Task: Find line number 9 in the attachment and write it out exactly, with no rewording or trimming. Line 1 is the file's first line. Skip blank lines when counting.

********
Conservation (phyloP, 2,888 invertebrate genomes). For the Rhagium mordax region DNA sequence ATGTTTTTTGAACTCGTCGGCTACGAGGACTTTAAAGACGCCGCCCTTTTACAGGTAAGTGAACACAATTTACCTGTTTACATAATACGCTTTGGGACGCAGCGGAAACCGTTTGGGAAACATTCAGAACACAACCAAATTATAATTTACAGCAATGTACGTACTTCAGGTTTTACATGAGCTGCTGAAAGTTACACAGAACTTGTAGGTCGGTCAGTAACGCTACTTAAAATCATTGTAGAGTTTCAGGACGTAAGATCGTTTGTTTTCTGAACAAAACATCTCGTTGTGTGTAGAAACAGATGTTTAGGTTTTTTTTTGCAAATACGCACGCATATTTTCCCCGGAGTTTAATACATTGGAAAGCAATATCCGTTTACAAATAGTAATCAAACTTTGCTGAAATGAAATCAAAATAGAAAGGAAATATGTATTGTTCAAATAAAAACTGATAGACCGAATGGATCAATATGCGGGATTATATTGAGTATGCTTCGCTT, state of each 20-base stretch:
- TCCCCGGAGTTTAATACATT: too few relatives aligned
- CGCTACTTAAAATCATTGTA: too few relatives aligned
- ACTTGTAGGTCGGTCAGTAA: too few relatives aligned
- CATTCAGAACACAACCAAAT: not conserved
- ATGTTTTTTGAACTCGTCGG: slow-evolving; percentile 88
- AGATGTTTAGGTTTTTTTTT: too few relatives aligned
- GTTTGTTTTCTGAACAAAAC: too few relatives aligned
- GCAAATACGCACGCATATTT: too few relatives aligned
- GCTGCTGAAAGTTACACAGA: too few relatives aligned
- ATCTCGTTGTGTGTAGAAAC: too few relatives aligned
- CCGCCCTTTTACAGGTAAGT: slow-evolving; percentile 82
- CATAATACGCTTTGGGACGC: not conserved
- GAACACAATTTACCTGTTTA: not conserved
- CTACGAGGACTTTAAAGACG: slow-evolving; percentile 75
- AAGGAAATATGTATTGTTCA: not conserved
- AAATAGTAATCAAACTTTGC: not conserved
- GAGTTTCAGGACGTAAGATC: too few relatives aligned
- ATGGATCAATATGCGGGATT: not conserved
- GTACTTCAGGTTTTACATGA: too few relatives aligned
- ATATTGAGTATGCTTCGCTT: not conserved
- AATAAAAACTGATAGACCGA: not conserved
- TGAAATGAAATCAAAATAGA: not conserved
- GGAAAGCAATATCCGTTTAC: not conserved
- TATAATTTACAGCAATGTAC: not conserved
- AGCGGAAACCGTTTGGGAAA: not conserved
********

- GCAAATACGCACGCATATTT: too few relatives aligned